Progress towards meeting the SDGs is normally monitored and reported at the national level through the production of Voluntary National Reviews which are presented to the United Nations at an annual event known as the High-Level Political Forum.
However, there has been a surge of interest in ‘localising’ the SDGs in cities around the world by promoting their use, integrating them into city plans and policies, and monitoring progre…

Decarbonising the UK rail network

Caboteer Dr Colin Nolden blogs on a recent All-Party Parliamentary Rail & Climate Change Groups meeting on ‘Decarbonising the UK rail network’.  The event was co-chaired by Martin Vickers MP and Daniel Zeichner MP. Speakers included:

Professor Jim Skea, CBE, Imperial College LondonDavid Clarke, Technical Director, RIAAnthony Perret, Head of Sustainable Development, RSSBHelen McAllister, Head of Strategic Planning (Freight and National Passenger Operators), Network Rail
The meeting kicked off with a broad overview of the global decarbonisation challenge by Jim Skea. As former member of the UK’s Climate Change Committee and Co-chair of Working Group III of the Intergovernmental Panel on Climate Change, which oversaw the 1.5C report published in October 2018, as well member of the Scottish Just Transition Commissions, he emphasized that the net-zero target ‘is humongously challenging’. We need to recognise that all aspects of our land, economy and society require change, including lif…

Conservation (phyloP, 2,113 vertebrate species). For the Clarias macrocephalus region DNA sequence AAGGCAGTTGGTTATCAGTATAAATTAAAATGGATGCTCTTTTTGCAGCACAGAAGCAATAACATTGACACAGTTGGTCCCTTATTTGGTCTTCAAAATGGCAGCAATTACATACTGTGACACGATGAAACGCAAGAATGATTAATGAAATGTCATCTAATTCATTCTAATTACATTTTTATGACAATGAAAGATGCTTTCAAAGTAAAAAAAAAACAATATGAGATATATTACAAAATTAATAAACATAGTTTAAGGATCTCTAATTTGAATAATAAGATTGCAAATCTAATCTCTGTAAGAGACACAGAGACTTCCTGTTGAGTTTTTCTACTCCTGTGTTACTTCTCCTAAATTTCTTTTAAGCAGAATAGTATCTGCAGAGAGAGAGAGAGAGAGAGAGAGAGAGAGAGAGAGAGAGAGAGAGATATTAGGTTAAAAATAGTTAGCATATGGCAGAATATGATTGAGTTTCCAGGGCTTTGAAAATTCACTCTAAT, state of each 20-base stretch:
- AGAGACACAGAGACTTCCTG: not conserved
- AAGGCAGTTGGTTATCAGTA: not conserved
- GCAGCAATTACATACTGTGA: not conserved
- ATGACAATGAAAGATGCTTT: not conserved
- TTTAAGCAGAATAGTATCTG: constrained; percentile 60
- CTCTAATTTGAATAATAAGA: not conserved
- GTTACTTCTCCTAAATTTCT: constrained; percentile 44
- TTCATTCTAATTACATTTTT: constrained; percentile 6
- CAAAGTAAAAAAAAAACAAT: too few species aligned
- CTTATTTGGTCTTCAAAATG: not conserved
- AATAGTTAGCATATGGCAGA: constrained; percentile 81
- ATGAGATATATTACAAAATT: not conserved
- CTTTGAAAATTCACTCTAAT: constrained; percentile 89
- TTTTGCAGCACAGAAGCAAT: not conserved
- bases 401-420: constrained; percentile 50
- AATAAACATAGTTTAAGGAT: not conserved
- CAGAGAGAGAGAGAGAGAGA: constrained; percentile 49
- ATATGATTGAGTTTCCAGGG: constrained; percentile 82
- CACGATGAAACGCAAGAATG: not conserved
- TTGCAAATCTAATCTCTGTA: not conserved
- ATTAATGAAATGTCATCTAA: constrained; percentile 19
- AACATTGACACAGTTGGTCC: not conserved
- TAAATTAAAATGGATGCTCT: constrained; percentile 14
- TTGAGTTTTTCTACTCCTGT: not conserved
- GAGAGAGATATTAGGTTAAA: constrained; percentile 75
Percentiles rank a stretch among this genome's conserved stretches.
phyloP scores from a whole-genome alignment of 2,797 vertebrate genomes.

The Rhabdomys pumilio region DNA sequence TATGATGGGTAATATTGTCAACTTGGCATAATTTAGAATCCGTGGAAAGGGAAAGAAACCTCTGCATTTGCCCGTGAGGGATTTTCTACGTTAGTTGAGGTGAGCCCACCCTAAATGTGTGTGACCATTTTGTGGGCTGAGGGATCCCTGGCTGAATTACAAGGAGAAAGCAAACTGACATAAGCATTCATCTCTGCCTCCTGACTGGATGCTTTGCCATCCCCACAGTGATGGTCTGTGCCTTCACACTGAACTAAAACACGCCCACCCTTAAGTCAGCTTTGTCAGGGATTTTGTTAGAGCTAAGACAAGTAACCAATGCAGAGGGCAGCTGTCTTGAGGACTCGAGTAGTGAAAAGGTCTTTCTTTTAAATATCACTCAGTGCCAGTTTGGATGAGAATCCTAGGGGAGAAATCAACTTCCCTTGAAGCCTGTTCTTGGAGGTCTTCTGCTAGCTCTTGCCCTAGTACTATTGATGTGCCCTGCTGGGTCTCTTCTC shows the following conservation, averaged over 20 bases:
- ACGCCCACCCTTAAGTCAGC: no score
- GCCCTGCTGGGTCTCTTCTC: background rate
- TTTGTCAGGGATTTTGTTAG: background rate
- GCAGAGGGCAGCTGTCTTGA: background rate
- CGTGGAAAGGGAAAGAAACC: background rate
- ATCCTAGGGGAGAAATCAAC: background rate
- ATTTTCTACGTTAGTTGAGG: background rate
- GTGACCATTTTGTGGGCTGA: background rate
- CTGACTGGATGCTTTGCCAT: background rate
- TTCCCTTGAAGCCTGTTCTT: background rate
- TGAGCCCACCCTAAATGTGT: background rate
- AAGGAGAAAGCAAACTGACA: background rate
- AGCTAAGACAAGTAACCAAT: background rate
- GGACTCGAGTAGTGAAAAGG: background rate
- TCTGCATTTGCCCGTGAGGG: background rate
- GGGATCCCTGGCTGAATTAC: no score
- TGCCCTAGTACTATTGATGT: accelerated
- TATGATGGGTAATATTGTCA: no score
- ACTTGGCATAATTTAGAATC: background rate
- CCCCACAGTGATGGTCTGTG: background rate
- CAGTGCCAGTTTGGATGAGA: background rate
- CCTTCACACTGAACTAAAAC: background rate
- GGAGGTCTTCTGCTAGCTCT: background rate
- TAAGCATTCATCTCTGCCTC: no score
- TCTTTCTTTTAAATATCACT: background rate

Sowing the seeds of collaborations to tackle African food insecurity

A group of early career researchers from 11 African countries got together in Bristol, UK, this month for a two-week training event. Nothing so unusual about that, you may think.

Yet this course, run by the Community Network for African Vector-Borne Plant Viruses (CONNECTED), broke important new ground.